“Woolf’s story is not particularly unusual as a literary text in posing such problems, except perhaps in being unusually compact. The problem, from the perspective of reader response theory, is to account for the processes by which local details, of the kind we have been describing, project the larger meanings. In what form are such anticipations made, and what control processes do readers use to evaluate and monitor their anticipations?”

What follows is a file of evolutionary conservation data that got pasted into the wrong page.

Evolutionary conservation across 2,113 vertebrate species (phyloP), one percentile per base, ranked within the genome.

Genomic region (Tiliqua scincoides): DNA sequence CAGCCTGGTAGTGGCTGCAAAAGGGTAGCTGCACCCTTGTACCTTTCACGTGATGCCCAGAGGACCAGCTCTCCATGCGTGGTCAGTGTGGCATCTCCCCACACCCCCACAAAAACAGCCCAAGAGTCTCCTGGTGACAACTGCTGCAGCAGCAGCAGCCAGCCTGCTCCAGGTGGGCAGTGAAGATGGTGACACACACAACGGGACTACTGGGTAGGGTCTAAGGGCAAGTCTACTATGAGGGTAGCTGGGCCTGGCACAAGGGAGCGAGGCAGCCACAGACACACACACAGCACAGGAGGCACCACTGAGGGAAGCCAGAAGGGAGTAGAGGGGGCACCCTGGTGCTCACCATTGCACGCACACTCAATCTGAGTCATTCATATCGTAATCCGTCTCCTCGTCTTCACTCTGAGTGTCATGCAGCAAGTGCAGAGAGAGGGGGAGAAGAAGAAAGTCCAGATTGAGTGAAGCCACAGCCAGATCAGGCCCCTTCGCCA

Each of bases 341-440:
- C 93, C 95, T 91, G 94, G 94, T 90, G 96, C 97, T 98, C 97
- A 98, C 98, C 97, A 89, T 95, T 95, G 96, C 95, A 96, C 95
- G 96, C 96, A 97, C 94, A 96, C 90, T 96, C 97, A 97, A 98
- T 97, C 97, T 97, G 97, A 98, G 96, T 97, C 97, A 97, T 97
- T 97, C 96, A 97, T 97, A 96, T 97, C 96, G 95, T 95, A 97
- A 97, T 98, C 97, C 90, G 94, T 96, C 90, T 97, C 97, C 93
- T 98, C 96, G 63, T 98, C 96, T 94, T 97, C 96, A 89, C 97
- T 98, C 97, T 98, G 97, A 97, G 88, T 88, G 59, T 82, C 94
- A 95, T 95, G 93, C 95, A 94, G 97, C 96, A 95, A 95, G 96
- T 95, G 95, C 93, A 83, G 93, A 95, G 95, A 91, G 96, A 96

“Two reader response theorists who discuss the experience of reading in this way are Stanley Fish and Wolfgang Iser. In “Affective Stylistics” Fish (1980) argued persuasively for the significance of the experience of the reader during reading. The extraction of a “correct” final meaning for a text is not the only reading activity in which we should be interested. Fish pointed in particular to a range of syntactical devices by which readers are led to expect meanings that are then contradicted. At the sentence level, Fish would, for example, recognize the shift in meaning of “conversation” in Woolf’s second sentence as a significant strategy from the reader’s perspective. He proposed that “the temporary adoption of these inappropriate strategies is itself a response to the strategy of an author; and the resulting mistakes are part of the experience provided by that author’s language and therefore part of its meaning” (p. 47). Iser (1978) has offered a comparable account of reading, based primarily on concepts drawn from phenomenology and gestalt psychology. The “gaps” or “blanks” in a text (such as the possible contradiction we noticed in the Woolf passage) require readers’ acts of “ideation” and the building of a schema adequate to the text as a whole. Neither Fish nor Iser, however, have undertaken to develop their models in psychological terms; nor have they attempted to test them empirically with readers (and Fish has not continued to develop his model).”